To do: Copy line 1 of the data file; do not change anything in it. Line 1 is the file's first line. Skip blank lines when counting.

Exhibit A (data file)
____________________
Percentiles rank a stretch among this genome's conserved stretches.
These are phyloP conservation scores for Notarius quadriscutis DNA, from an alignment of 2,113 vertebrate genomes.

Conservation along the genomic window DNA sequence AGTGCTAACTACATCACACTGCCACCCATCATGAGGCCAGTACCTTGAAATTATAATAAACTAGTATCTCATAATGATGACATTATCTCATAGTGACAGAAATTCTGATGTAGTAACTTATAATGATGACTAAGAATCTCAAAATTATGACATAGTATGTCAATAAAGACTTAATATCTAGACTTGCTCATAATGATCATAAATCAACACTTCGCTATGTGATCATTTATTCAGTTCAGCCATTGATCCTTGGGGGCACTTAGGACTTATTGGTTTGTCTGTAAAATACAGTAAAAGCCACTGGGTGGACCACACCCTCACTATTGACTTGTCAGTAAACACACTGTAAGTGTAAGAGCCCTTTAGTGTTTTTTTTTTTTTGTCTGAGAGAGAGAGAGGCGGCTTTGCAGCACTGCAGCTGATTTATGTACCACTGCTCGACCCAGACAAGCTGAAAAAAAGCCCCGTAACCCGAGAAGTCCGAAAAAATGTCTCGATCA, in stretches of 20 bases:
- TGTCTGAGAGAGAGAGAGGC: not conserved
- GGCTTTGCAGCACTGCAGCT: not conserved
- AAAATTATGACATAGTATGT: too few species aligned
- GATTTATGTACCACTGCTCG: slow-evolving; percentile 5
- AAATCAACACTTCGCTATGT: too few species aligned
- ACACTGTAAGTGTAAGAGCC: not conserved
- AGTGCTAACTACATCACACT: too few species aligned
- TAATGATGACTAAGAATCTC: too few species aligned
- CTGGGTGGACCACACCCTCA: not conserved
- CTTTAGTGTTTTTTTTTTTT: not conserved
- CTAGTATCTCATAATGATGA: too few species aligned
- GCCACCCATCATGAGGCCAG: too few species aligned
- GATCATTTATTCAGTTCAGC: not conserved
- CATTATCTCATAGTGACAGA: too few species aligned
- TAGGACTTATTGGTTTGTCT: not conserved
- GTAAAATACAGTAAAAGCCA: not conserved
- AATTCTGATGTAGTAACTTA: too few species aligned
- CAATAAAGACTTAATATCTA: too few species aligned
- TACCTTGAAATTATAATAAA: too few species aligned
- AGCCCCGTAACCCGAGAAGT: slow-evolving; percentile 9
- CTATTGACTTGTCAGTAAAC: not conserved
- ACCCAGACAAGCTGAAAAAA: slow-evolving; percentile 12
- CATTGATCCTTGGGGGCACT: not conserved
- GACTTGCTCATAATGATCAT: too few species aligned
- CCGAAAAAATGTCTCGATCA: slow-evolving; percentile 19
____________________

Percentiles rank a stretch among this genome's conserved stretches.